Re: [HSSG] fault signalling
When you use the words "low-level", it makes it sound as though this
would be simple and cheap. But when I see the kinds of capabilities you
are proposing, they strike me as follows:
- Transmit and Receive Optical Power measurements
We had these kinds of things early in the development of SONET and SDH.
As the technology matured, we removed them from the standards because
they only added cost to the equipment and weren't well correlated with
real-world failures or required repair actions. Even in the SONET world,
these kinds of measurements were only communicated from the NE where the
measurements were taken to the management system - there was never any
far end signaling of these kinds of measurements. I worry to see
something proposed for Ethernet that was considered to be too expensive
for SONET (and even more extensive than what SONET ever did, if it
communicates such measurements to the far end).
- Far end fault signaling
Again, if I look to SONET, SDH and OTN, I see capabilities like RDI and
AIS (or BDI and FDI more generically). These kinds of signaling
capabilities indicate the EXISTANCE of an error upstream or downstream,
but they never attempted to transmit the exact fault condition or alarm
upstream or downstream. So again, you seem to be proposing that Ethernet
include OAM capabilities that are in some respects, more extensive and
more complex than what has been done in service provider network
Without looking at what it will cost, some of these ideas seem
appealing. But Ethernet hasn't historically built in capabilities to
support particular operating environments such as the one you describe
that would add cost across the board.
From: Mikael Abrahamsson [mailto:swmike@SWM.PP.SE]
Sent: Tuesday, September 18, 2007 8:19 AM
Subject: Re: [HSSG] fault signalling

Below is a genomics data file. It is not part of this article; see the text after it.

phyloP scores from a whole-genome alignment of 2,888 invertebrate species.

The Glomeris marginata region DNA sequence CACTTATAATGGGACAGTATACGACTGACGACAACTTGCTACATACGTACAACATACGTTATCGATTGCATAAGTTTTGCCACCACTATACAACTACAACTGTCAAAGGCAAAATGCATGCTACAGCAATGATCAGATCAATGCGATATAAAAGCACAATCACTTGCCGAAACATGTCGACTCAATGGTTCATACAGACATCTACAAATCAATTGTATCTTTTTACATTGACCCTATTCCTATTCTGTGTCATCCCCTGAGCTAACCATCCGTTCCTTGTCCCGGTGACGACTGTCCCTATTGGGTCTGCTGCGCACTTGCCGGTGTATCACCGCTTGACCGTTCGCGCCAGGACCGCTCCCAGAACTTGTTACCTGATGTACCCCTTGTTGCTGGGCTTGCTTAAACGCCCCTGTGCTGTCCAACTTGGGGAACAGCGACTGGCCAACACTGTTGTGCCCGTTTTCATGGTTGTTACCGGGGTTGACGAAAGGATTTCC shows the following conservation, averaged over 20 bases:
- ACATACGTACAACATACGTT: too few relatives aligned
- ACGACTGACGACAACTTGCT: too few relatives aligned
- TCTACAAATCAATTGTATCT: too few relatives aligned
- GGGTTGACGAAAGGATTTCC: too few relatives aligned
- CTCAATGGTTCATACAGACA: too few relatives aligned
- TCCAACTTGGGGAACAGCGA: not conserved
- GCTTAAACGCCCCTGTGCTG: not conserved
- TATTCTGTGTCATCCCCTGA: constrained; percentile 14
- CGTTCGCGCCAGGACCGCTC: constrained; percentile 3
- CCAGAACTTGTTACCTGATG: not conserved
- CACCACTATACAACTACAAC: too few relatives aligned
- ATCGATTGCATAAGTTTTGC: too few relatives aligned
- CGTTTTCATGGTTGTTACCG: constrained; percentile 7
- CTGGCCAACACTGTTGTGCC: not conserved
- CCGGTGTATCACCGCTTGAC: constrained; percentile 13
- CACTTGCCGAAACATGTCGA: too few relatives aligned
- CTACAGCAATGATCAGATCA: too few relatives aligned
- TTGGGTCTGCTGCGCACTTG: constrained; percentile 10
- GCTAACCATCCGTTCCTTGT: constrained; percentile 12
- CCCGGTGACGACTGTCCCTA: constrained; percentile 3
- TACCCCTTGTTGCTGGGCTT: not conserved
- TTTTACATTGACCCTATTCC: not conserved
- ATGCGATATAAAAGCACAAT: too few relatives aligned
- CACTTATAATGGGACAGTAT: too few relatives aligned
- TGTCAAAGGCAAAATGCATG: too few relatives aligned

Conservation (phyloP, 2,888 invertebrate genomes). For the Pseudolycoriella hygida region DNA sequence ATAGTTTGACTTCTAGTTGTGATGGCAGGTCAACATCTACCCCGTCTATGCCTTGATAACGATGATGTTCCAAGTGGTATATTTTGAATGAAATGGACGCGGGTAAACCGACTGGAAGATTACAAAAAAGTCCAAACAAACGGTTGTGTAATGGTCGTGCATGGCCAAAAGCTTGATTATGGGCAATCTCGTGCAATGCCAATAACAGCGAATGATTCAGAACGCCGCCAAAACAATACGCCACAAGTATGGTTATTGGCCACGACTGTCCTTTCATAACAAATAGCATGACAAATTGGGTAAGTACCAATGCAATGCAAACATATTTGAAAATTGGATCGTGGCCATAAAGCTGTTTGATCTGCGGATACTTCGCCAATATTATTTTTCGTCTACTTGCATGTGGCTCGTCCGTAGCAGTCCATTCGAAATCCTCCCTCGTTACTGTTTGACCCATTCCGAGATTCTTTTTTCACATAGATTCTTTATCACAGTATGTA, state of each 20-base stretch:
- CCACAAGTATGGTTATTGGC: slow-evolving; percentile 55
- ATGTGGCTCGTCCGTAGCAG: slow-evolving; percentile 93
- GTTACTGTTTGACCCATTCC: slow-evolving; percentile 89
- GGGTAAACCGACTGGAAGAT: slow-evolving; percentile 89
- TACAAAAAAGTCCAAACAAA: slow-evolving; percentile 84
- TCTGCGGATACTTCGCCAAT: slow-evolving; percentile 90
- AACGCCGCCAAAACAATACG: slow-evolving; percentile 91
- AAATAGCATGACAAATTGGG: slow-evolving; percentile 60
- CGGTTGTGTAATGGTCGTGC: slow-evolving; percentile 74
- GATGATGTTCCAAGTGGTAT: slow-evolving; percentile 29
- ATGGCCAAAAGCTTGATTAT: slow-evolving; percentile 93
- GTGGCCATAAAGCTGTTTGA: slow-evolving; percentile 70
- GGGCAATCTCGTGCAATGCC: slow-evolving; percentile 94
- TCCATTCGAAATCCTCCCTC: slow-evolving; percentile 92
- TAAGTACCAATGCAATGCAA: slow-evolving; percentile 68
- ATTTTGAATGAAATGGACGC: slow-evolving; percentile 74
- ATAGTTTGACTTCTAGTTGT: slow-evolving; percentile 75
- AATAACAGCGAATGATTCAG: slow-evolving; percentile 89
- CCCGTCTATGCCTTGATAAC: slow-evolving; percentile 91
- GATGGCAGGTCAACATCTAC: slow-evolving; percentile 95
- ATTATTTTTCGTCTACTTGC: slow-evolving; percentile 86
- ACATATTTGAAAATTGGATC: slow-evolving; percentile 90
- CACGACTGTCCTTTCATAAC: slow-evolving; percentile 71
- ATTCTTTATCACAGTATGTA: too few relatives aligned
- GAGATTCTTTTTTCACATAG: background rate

On Tue, 18 Sep 2007, Trowbridge, Stephen J (Steve) wrote:
> There are two cases to be considered:
> - If the service provided to the end customer is a service that runs
> OVER an Ethernet (e.g., a VLAN, where the Ethernet itself is owned by
> the service provider), I think you will find all of the OAM you need
> to support this environment in 802.1ah and other documents such as
> ITU-T Recommendation Y.1731.
I am not proposing to solve the problem for services run OVER ethernet.
I'm proposing managament for the link itself. I don't want to introduce
ethernet frames to do this, I want it solved at the hw-layer without
even introducing ethernet frames.
> - If the service provide to the end customer is the Ethernet itself
> (the customer expects a transparent service, for example, over the
> service provider's OTN network), I think it is extremely unlikely that
> the customer (or certainly ALL customers, which is what you would need
> for a viable application) is willing to allow the service provider to
> diddle some bits in THEIR Ethernet to maintain links within the
> service provider network. The customer in this circumstance thinks
> that every bit belongs to them. This second scenario can only be
> supported by the service provider operating some server layer network
> (e.g., OTN) which carries the Ethernet transparently and provides the
> OAM within the OTN server layer and not the Ethernet client layer.
This is not what I'm proposing either.
So let's go back to the single hop over dark fiber scenario.
I have remote hands who patch the fibers in the field, and the link
doesn't come up. I can't reach the other end since it's "on a stick" and
the current link being turned up is the only (or first) way out.
Now I need to fault-find why it doesn't come up. DOM would give me
indication on whether I'm seeing light in, but I still don't know the
status of the remote device, whether it sees my light or not, if it sees
a little light or no light at all, etc. I don't even know if the patch
is correctly done as I have no path trace buffer to see the hostname of
the remote device is.
It would be extremely helpful for the other device to be able to
communicate back to be some basic information on it's interface, such
How much light is it sending out (TX) (so I can correlate this with
amount of light I'm receiving) How much light it's seeing in the RX
Hostname of the device.
If the light received in makes any sense (framing).
There are of course a lot of other aspects that are of help, these are
just some examples.
I think it would be a mistake to not insert some kind of low-level way
of sending information on the link that later could be used for this
kind of information.
Mikael Abrahamsson email: email@example.com